The Texas After Violence Project is a human rights and restorative justice project that studies the effects of murder and the death penalty on individuals, families, and communities. Our mission is to build a digital oral history archive that serves as a resource for community dialogue and public policy to promote alternative, nonviolent ways to prevent and respond to violence.

Learn More About Our Mission

Featured Project

Fall Update

By Gabriel Solis

An update from our Executive Director.

Featured Publication

Death Penalty and the Victims

By the Office of the United Nations High Commissioner of Human Rights

The¬†Office of the United Nations High Commissioner for Human Rights has just published Death Penalty and the Victims, which¬†“includes perspectives from a broad range of victims. While some of them are family members of crime victims, others are victims of human rights violations in application of the death penalty, of its brutality and traumatic effects. […]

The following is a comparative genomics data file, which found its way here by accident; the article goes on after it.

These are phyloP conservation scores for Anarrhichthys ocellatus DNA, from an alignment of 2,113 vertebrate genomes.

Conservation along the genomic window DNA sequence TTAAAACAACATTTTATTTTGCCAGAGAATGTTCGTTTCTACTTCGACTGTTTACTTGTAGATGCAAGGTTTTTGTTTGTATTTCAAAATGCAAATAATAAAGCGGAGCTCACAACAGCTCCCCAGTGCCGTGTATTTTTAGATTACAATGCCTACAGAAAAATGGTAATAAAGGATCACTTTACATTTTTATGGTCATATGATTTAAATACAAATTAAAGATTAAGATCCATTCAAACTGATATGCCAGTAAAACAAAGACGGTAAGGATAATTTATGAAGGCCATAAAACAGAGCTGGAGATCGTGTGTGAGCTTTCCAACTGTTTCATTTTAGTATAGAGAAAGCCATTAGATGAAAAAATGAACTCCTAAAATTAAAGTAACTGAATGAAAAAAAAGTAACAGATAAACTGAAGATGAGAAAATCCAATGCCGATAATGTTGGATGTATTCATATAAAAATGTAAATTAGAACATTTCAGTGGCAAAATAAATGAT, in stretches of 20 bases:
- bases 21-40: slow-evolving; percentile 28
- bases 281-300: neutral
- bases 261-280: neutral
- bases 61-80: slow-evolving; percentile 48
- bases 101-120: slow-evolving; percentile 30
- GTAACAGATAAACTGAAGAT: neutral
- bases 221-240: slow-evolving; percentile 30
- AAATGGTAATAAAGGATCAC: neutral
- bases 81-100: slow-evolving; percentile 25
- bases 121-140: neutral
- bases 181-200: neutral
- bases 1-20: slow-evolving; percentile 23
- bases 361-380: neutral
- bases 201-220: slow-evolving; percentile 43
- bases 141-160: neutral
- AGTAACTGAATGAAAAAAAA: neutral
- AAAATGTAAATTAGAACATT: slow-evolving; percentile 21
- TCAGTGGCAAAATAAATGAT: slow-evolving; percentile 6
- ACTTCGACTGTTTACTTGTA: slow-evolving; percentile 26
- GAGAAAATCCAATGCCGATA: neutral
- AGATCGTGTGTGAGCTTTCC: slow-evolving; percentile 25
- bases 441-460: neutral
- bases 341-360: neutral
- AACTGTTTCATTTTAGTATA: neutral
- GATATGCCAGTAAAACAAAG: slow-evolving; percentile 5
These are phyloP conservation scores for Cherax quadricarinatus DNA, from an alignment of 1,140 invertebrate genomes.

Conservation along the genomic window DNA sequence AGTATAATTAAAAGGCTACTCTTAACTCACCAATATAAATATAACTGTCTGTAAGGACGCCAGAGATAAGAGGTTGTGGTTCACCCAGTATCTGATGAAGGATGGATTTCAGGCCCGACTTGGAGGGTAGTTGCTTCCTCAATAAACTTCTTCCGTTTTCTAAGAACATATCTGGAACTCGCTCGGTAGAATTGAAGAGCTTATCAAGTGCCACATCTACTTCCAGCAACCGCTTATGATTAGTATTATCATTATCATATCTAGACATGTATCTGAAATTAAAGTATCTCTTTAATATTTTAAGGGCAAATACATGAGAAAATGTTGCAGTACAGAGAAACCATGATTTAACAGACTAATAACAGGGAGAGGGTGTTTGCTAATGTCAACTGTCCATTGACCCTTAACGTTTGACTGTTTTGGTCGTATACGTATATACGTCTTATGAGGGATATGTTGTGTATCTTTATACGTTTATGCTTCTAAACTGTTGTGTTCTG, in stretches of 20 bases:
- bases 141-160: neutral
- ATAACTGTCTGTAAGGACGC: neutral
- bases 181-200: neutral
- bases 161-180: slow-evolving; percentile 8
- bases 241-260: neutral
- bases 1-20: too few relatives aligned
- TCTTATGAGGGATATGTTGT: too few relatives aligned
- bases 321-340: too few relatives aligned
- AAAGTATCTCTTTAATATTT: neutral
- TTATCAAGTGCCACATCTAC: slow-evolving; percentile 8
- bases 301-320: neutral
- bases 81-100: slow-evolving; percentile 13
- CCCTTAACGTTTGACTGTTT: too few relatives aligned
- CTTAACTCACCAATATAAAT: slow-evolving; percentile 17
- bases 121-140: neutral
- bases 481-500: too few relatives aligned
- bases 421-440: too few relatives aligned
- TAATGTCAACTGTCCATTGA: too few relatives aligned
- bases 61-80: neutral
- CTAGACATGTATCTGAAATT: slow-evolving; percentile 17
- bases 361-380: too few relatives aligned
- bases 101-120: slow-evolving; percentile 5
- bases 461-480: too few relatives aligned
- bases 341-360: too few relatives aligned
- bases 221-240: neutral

Human Rights Documentation Initiative

The Texas After Violence Project has conducted over one hundred oral history interviews with persons directly affected by murder and the death penalty: surviving family and friends of murder victims, surviving family of executed persons, capital defense trial and habeas attorneys, prosecutors, judges, jurors, wardens, guards, journalists, witnesses to executions, activists, investigators, religious workers, and scholars. Through a partnership with the University of Texas Libraries, many of these audiovisual testimonies are publicly available through the Human Rights Documentation Initiative (HRDI), a digital archive that serves as the primary repository for our collection of oral histories and other materials. HRDI is committed to the long-term preservation of fragile and vulnerable records of human rights struggles worldwide, the promotion and secure usage of human rights archival materials, and the advancement of human rights research and advocacy around the world.